Ousted from Ukraine, Georgian ex-leader Saakashvili now in Amsterdam

Amsterdam - Ousted from Ukraine and facing legal trouble at home, former Georgian president Mikheil Saakashvili popped up in Amsterdam on Wednesday, days after he was removed from Kiev amid a long-brewing stand-off with Ukraine's president.
Saakashvili, who left office in Georgia in 2013 before agreeing to help an anti-corruption push in Ukraine as governor of Odessa in 2015, has grown increasingly at odds with Ukrainian President Petro Poroshenko, a one-time ally, after turning on Poroshenko and accusing him of being corrupt.

In recent months, Saakashvili has led a protest movement across Ukraine against that country's leadership. That effort became harder after he was deported to Poland on Monday after being detained by camouflaged men in a Georgian restaurant in central Kiev.
He promptly vowed to return to Ukraine, but is now in the Netherlands. Saakashvili, who is stateless after his Georgian and Ukrainian citizenships were revoked, has a Dutch wife and two sons with her.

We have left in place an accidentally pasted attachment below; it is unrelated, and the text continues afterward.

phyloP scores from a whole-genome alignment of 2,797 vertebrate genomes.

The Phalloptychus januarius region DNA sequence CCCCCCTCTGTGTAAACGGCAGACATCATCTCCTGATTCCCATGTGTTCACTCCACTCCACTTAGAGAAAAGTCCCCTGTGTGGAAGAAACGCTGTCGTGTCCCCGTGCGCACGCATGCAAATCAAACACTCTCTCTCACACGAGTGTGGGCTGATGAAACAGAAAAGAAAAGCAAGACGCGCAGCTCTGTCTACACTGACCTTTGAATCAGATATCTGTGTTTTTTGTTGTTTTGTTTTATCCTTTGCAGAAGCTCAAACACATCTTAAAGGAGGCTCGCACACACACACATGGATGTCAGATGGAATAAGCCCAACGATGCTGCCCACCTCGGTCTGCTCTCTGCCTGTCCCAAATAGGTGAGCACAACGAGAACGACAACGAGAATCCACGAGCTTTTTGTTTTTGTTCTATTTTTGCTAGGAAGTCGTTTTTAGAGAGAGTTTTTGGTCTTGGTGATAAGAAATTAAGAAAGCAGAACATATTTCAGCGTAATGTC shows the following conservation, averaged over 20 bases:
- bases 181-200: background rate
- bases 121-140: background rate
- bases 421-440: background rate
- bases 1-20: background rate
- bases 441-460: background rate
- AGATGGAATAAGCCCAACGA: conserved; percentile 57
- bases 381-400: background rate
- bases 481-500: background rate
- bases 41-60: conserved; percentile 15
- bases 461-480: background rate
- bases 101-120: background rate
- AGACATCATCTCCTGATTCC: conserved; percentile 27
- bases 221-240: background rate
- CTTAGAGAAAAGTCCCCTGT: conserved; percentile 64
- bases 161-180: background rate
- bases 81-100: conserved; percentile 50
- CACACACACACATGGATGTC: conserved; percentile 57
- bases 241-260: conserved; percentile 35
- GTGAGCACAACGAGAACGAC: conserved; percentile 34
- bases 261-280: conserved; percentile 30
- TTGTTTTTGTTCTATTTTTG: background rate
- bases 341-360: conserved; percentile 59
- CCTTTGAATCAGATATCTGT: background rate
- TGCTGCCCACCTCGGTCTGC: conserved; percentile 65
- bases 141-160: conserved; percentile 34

He has applied to be allowed to stay in the Netherlands under family unification legislation, his lawyer, Oscar Hammerstein, said in comments carried by Dutch radio.
Saakashvili, whose Ukrainian citizenship was removed last year while on vacation, re-entered the country by walking across the border from Poland last year during a brawl between his supporters and Ukrainian border officials.
Saakashvili has gained popularity in Ukraine as an outspoken opponent of Poroshenko, who is expected to run for re-election next year.
A federal lawmaker from the Odessa region, Oleksiy Honcharenko, posted a photo on his Facebook page on Wednesday showing a smiling Saakashvili arriving in Amsterdam.
The European Union expressed concern over Saakashvili's rights.
"We continue to follow developments regarding Mr Saakashvili. We expect the rule of law as well as the rights of Mr Saakashvili to be upheld," EU foreign policy spokeswoman Maja Kocijancic said in an emailed statement.

Wednesday, February 14th 2018
By Peter Spinella and Helen Maguire,

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